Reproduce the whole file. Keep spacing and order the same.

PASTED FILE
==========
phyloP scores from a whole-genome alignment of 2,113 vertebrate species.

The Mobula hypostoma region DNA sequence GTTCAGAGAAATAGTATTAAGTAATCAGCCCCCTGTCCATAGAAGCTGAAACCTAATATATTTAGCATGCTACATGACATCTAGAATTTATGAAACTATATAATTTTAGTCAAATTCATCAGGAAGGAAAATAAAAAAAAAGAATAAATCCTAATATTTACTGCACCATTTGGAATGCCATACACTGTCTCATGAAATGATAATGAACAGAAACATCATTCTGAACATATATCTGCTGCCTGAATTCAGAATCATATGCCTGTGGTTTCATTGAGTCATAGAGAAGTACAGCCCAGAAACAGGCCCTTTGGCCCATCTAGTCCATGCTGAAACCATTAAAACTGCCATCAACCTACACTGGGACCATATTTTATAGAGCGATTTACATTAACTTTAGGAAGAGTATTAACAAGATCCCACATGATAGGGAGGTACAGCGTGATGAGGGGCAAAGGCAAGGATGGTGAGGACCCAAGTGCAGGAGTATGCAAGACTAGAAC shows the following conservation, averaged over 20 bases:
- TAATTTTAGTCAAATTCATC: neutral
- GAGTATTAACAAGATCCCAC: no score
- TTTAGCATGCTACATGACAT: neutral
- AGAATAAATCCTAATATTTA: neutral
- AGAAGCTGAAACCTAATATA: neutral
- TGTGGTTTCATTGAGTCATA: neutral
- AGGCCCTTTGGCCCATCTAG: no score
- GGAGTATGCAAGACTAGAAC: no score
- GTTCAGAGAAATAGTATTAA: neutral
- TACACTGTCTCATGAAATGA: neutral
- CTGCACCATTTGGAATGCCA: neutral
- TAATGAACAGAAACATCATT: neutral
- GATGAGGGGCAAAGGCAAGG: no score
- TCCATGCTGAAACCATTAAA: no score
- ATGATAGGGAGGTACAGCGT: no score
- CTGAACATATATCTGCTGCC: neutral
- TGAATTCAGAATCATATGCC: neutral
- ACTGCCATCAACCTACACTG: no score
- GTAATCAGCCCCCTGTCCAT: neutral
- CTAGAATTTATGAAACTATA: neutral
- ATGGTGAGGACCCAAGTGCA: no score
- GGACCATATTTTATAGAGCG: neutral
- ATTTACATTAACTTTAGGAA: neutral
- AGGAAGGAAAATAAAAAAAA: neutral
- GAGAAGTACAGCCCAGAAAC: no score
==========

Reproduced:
phyloP scores from a whole-genome alignment of 2,113 vertebrate species.

The Mobula hypostoma region DNA sequence GTTCAGAGAAATAGTATTAAGTAATCAGCCCCCTGTCCATAGAAGCTGAAACCTAATATATTTAGCATGCTACATGACATCTAGAATTTATGAAACTATATAATTTTAGTCAAATTCATCAGGAAGGAAAATAAAAAAAAAGAATAAATCCTAATATTTACTGCACCATTTGGAATGCCATACACTGTCTCATGAAATGATAATGAACAGAAACATCATTCTGAACATATATCTGCTGCCTGAATTCAGAATCATATGCCTGTGGTTTCATTGAGTCATAGAGAAGTACAGCCCAGAAACAGGCCCTTTGGCCCATCTAGTCCATGCTGAAACCATTAAAACTGCCATCAACCTACACTGGGACCATATTTTATAGAGCGATTTACATTAACTTTAGGAAGAGTATTAACAAGATCCCACATGATAGGGAGGTACAGCGTGATGAGGGGCAAAGGCAAGGATGGTGAGGACCCAAGTGCAGGAGTATGCAAGACTAGAAC shows the following conservation, averaged over 20 bases:
- TAATTTTAGTCAAATTCATC: neutral
- GAGTATTAACAAGATCCCAC: no score
- TTTAGCATGCTACATGACAT: neutral
- AGAATAAATCCTAATATTTA: neutral
- AGAAGCTGAAACCTAATATA: neutral
- TGTGGTTTCATTGAGTCATA: neutral
- AGGCCCTTTGGCCCATCTAG: no score
- GGAGTATGCAAGACTAGAAC: no score
- GTTCAGAGAAATAGTATTAA: neutral
- TACACTGTCTCATGAAATGA: neutral
- CTGCACCATTTGGAATGCCA: neutral
- TAATGAACAGAAACATCATT: neutral
- GATGAGGGGCAAAGGCAAGG: no score
- TCCATGCTGAAACCATTAAA: no score
- ATGATAGGGAGGTACAGCGT: no score
- CTGAACATATATCTGCTGCC: neutral
- TGAATTCAGAATCATATGCC: neutral
- ACTGCCATCAACCTACACTG: no score
- GTAATCAGCCCCCTGTCCAT: neutral
- CTAGAATTTATGAAACTATA: neutral
- ATGGTGAGGACCCAAGTGCA: no score
- GGACCATATTTTATAGAGCG: neutral
- ATTTACATTAACTTTAGGAA: neutral
- AGGAAGGAAAATAAAAAAAA: neutral
- GAGAAGTACAGCCCAGAAAC: no score